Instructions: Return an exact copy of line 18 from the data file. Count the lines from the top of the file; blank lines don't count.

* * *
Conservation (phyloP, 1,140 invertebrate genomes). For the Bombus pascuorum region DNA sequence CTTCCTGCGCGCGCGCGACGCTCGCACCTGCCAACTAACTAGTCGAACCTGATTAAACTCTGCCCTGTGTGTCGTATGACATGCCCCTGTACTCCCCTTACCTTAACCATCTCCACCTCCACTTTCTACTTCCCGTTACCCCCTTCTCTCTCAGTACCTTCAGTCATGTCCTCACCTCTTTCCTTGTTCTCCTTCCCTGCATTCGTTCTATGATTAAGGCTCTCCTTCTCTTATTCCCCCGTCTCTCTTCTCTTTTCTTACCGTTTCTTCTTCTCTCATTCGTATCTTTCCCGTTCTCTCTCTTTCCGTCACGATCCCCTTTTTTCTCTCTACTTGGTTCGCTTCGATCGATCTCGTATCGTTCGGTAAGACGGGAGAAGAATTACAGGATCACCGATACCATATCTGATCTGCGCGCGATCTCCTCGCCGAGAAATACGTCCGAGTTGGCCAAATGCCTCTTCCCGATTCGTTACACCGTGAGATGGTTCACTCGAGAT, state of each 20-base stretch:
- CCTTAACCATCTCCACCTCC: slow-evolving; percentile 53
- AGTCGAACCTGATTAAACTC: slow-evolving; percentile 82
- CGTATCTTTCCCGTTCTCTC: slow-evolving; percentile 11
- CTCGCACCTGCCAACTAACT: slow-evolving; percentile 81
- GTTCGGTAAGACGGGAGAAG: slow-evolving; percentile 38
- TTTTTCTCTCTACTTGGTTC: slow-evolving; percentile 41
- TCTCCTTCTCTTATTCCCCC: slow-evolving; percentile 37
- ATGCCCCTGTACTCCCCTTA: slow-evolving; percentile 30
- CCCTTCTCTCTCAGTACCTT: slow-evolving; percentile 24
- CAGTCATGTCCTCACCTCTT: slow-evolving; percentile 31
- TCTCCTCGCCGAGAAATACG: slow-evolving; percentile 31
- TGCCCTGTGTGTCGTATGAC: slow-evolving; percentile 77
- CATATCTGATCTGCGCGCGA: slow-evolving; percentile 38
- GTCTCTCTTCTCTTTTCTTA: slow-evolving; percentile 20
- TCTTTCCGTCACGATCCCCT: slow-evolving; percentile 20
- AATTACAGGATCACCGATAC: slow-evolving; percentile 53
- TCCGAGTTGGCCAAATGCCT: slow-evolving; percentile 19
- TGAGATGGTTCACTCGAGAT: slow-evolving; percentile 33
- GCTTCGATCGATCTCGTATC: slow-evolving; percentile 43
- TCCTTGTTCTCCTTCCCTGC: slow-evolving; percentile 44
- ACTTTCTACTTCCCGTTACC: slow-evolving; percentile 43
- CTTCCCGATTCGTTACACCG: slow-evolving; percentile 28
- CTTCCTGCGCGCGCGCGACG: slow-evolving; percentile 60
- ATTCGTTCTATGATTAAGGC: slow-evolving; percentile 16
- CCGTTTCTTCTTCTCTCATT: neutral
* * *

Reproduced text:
- TCCGAGTTGGCCAAATGCCT: slow-evolving; percentile 19